Using recent continent-wide case study evidence, the authors assess the impact of deagrarianization on household welfare, business performance and national development. Their findings, revealing new economic trajectories and social patterns emerging from a period of accelerated change, call into question assumptions about Africa’s future place in the world division of labour
Oxford: Berg Publishers, 282 pp.
How effective is western aid-agency intervention in Africa? What can African women do to manage the AIDS crisis? Can western feminist theory be applied to the rural African context?
These vital issues, and many others, are considered in this topical book by eminent scholars and development consultants. The book aims to increase awareness of the importance of women agricultural producers to African material development and to expose the western biases that have traditionally pervaded the study of rural African women. The authors’ critical analysis of conventional research methodology and key ‘women and development’ debates over the last three decades will stimulate new research perspectives.
Liberalizing Tanzania’s Food Trade: Public & Private Faces of Urban Marketing Policy 1939-1988. 1993. London: James Currey Publishers, 305 pp.
Why and how did Tanzania liberalize its trade in staple rice and maize? Deborah Bryceson shows the way the process has affected grain traders and households in five Tanzanian towns. She draws on ten years’ research to put this rich material within the political, social and geographical context of a country which took a pioneering role after independence. The independent Tanzanian government believed that parastatal marketing was central to food security. So the long economic crisis had an associated moral crisis of public accountability. This led to conflict with the IMF over the relative roles of the state and the market.
Food Insecurity and the Social Division of Labour in Tanzania, 1919-1985. 1990. London: Macmillan, 285 pp.
Most studies of famine and the African food crisis stress how the socio-economic context affects the occurrence of food shortages. In contrast, this book argues that food insecurity itself influences the social and economic organization of the society. Through this approach the author provides a new interpretation of the causes and consequences of Tanzania’s present economic crisis. The book examines the impact of changing food availability on the functioning of the state, the market and clientage networks over seven decades. The conclusion is that clientage is no less important than the state and market as an organizational force in Tanzanian society, and, under heightened food insecurity, the state and market lose ground to clientage.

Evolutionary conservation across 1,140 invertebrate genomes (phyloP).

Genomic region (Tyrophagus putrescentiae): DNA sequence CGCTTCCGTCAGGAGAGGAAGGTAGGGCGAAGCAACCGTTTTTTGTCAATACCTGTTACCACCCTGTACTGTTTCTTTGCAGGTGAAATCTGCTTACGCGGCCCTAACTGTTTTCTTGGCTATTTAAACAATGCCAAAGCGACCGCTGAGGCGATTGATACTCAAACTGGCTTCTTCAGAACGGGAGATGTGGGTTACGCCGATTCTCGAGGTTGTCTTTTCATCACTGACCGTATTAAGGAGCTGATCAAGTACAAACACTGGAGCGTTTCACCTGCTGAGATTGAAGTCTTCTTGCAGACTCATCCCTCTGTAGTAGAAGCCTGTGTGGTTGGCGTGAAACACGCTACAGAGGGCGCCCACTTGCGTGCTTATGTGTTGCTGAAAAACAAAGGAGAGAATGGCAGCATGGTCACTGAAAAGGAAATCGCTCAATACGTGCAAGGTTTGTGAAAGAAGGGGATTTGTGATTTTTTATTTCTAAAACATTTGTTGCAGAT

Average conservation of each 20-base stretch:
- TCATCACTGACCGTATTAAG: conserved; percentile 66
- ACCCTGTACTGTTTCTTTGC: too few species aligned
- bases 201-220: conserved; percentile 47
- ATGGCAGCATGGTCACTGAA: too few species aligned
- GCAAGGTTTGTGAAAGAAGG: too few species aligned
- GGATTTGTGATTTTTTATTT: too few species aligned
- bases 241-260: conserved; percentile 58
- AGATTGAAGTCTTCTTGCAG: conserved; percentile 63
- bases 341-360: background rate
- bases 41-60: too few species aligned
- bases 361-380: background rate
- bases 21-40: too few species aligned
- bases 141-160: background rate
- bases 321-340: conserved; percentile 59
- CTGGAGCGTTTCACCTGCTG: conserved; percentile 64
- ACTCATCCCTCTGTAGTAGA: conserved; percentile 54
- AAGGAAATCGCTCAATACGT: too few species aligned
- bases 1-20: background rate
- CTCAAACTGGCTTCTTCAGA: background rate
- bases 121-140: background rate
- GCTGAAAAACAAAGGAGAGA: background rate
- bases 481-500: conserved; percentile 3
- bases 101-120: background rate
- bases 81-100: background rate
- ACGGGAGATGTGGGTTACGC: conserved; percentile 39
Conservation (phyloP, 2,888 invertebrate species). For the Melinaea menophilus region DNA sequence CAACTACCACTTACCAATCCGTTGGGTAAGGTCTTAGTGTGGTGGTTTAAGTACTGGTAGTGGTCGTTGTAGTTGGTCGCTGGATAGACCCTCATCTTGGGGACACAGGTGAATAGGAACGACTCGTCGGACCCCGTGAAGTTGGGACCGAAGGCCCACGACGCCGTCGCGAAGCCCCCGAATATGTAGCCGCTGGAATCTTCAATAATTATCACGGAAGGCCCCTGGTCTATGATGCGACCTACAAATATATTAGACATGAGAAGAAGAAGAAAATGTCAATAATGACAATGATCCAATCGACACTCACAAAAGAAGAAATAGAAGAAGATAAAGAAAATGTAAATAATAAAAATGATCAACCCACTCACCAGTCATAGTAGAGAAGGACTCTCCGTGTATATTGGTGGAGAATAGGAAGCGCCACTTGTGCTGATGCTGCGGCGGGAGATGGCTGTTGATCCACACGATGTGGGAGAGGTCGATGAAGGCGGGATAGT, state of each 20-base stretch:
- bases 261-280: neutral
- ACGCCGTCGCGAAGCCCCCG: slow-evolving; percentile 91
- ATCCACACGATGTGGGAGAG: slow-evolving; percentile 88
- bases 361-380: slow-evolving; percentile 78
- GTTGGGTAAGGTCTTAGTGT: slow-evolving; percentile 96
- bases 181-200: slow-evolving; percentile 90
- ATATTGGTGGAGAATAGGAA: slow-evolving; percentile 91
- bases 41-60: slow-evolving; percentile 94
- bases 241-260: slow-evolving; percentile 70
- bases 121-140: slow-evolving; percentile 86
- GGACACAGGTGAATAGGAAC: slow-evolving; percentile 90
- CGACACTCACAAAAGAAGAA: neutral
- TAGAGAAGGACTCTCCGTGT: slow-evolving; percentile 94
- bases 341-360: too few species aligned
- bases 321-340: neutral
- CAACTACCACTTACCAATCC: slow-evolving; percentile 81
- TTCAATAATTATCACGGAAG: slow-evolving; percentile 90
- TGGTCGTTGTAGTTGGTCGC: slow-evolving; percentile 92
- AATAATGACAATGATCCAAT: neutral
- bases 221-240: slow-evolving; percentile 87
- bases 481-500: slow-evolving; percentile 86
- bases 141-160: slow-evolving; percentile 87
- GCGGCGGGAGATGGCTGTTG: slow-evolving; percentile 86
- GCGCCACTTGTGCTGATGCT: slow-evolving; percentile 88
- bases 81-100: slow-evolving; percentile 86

Journal Articles and Chapters in Books
‘Mineralized Urbanization in 21st Century Africa: Becoming Urban via Mining Extraction’, 2022. International Journal of Urban & Rural Research 46(3): 342-369. (with M. Shand, K. Gough, J.B. Jønsson, C. Kinabo, C.U. Rodrigues & P. Yankson)
‘The Transnational Family and Neo-liberal Globalization: Past, Present and Future’ 2022. Nordic Journal of Migration Research 12(2): 120–138.
‘Mining Habitat, House and Home in Gold Boom Africa: Economic and Emotional Dimensions’, 2021. Journal of East African Studies 15(4): 663-684. (with J.B. Jønsson, M.C. Shand).
'Mining in Africa after the Supercycle: New Directions and Geographies', 2021. Area 53(4): 647-658. (with A. Bowman, T. Frederiksen, T., J. Childs, E. Gilberthorpe, D. McFarlane and S. Newman)
https://doi.org/10.1111/area.12723. Open access.
‘Mining Mobility and Settlement during an East African Gold Boom: Seeking Fortune and Accommodating Fate’ 2020. Mobilities 15(3): 446-463 (D.F. Bryceson, J.B.Jønsson and M.Shand)
‘Getting Grounded? Miners’ Migration, Housing and Urban Settlement in Tanzania, 1980-2012’. 2019. Extractive Industries and Society 6: 948-959 (with J.B. Jønsson, D.F. Bryceson, C. Kinabo and M. Shand)
‘Domestic Work’, in Bellucci, S. and A. Eckert (eds), 2019. General Labour History of Africa: Workers, Employers and Governments 20th-21st Centuries. Geneva, International Labour Office, 301-333.
‘Transnational Families Negotiating Migration and Care Life Cycles across Nation-State Borders’ in Bryceson, D.F. (ed) 2019. Transnational Families in Global Migration: Navigating Economic Development and Life Cycles across Blurred and Brittle Borders, in Journal of Ethnic and Migration Studies. https://doi.org/10.1080/1369183X.2018.1547017
‘Gender and Generational Patterns of African Deagrarianization: Evolving Labor and Land Allocation in Smallholder Peasant Household Farming, 1980-2015’. 2019. World Development 113: 60-72. https://doi.org/10.1016/j.worlddev.2018.08.021
‘Artisanal Gold Rush Mining and Frontier Democracy: Juxtaposing experiences in America, Australia, Africa and Asia, in Lahiri-Dutt, K. (ed.) 2018. Between the Plough and the Pick: Informal, Artisanal and Small-scale Mining in the Contemporary World. Canberra, Australia National University Press, 31-61. ISBN9781760461713. http://doi.org/10.22459/BPP.03.2018, https://press.anu.edu.au/publications/between-plough-and-pick
‘Deagrarianisation and Depeasantisation in Africa’ in Binns, T., K. Lynch and E. Nel (eds) 2018. The Routledge Handbook of African Development. Routledge. 368-377, http://bit.ly/AfrDevHandbk